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Pay-to-Play Politics: Informational lobbying and campaign finance reform when contributions buy access

  • Christopher Cotton

    ()

    (Department of Economics, University of Miami)

We develop a game-theoretic model of lobbying in which contributions buy access to politicians. The analysis considers the claim that the rich are better off because they have more access to politicians, and that contribution limits reduce the rich-interest advantage, resulting in less-skewed policy. We show that these arguments do not hold when the politician is strategic in granting access. In equilibrium, rich interest groups receive greater access to the politician, but they are also the targets of politician rent seeking. Relatively poor groups tend to be better off in equilibrium. Contribution limits decrease the politician’s ability to extract rents from interest groups, which improves the payoffs of rich interests, and can result in worse policy. Finally, the paper provides a novel (and theoretically justified) argument in favor of contribution limits: they can encourage lobby formation, which results in more evidence disclosure and better policy.

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File URL: http://www.bus.miami.edu/_assets/files/faculty-and-research/academic-departments/eco/eco-working-papers/2010/wp-2010-22-Pay-to-Play-Politics.pdf
File Function: First version, 2009
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Paper provided by University of Miami, Department of Economics in its series Working Papers with number 2010-22.

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Length: 30 pages
Date of creation: Jun 2010
Date of revision:
Publication status: Forthcoming: Working Paper
Handle: RePEc:mia:wpaper:2010-22
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Web page: http://www.bus.miami.edu/faculty-and-research/academic-departments/economics/index.html

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  1. Morten Bennedsen & Sven E. Feldmann, 2002. "Lobbying Legislatures," Journal of Political Economy, University of Chicago Press, vol. 110(4), pages 919-948, August.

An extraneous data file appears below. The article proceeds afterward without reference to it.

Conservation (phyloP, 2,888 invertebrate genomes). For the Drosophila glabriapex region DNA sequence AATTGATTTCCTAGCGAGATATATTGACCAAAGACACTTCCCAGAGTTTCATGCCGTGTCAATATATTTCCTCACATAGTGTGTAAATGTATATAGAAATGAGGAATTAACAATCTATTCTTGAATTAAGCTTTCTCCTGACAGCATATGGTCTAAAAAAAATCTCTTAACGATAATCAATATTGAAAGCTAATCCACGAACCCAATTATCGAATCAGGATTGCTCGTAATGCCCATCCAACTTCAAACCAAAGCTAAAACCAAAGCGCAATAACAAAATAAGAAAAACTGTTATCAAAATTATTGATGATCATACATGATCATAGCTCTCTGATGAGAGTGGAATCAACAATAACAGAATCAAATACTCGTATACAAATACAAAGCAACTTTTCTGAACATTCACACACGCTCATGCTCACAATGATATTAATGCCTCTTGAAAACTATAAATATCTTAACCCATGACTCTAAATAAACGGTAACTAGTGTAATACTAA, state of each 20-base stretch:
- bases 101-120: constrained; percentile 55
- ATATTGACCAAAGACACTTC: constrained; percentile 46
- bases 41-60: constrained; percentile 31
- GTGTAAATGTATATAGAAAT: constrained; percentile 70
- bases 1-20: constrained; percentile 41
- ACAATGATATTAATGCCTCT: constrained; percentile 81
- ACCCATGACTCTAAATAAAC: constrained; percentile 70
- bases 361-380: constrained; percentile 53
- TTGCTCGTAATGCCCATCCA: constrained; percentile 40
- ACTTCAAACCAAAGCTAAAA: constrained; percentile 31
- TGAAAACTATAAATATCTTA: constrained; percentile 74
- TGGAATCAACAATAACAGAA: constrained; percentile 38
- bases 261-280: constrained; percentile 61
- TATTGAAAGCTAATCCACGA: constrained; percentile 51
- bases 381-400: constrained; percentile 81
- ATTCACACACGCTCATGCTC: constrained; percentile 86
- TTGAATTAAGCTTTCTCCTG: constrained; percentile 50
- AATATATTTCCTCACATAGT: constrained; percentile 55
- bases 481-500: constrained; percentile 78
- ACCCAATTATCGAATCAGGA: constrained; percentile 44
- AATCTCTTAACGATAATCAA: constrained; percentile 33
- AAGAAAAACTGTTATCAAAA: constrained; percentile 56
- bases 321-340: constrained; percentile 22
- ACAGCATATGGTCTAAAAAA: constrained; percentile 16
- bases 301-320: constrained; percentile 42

2. Riezman, R. & Wilson, J.D., 1993. "Political Reform and Trade Policy," Working Papers 93-09, University of Iowa, Department of Economics.
  3. Dominique Demougin & Claude Fluet, 2007. "Rules of Proof, Courts, and Incentives," CESifo Working Paper Series 2014, CESifo Group Munich.
  4. Baye, Michael R & Kovenock, Dan & de Vries, Casper G, 1993. "Rigging the Lobbying Process: An Application of the All-Pay Auction," American Economic Review, American Economic Association, vol. 83(1), pages 289-94, March.
  5. Cotton, Christopher, 2009. "Should we tax or cap political contributions? A lobbying model with policy favors and access," Journal of Public Economics, Elsevier, vol. 93(7-8), pages 831-842, August.
  6. Andrea Prat, 2002. "Campaign Advertising and Voter Welfare," Review of Economic Studies, Oxford University Press, vol. 69(4), pages 999-1017.
  7. Bull, Jesse & Watson, Joel, 2000. "Evidence Disclosure and Verifiability," University of California at San Diego, Economics Working Paper Series qt6th0060j, Department of Economics, UC San Diego.
  8. Allan Drazen & Nuno Limão & Thomas Stratman, 2004. "Political Contribution Caps and Lobby Formation: Theory and Evidence," NBER Working Papers 10928, National Bureau of Economic Research, Inc.
  9. Milyo Jeffrey & Primo David & Groseclose Timothy, 2000. "Corporate PAC Campaign Contributions in Perspective," Business and Politics, De Gruyter, vol. 2(1), pages 1-15, April.
  10. Arieh Gavious & Benny Moldovanu & Aner Sela, 2002. "Bid Costs and Endogenous Bid Caps," RAND Journal of Economics, The RAND Corporation, vol. 33(4), pages 709-722, Winter.
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